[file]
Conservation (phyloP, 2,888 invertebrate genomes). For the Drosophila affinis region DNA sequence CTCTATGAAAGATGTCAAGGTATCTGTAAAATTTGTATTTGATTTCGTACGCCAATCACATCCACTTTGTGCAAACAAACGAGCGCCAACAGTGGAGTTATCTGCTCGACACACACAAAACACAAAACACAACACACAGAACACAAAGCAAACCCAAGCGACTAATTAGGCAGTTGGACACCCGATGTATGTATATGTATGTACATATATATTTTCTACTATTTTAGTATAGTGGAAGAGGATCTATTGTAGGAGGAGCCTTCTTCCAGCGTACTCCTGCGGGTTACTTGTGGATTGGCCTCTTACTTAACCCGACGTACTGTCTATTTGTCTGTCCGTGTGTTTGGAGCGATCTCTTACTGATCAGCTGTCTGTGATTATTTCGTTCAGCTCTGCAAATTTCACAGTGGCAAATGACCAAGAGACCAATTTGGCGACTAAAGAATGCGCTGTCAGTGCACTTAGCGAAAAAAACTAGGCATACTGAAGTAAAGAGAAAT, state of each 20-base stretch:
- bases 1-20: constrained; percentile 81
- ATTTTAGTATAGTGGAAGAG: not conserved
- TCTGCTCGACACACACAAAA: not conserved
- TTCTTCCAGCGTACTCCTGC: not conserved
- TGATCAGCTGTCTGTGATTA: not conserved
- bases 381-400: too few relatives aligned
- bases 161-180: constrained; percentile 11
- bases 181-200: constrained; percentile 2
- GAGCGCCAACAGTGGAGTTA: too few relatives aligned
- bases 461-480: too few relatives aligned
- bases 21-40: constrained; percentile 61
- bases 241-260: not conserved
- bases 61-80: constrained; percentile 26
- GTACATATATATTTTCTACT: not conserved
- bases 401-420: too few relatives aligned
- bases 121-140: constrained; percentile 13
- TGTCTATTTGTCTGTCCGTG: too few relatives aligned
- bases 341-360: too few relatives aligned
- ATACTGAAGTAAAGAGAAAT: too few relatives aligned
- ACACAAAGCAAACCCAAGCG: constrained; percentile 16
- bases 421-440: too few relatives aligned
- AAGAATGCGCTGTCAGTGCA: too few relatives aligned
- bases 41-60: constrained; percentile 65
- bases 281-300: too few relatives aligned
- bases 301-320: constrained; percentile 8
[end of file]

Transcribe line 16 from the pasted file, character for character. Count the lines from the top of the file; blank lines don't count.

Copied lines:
- bases 401-420: too few relatives aligned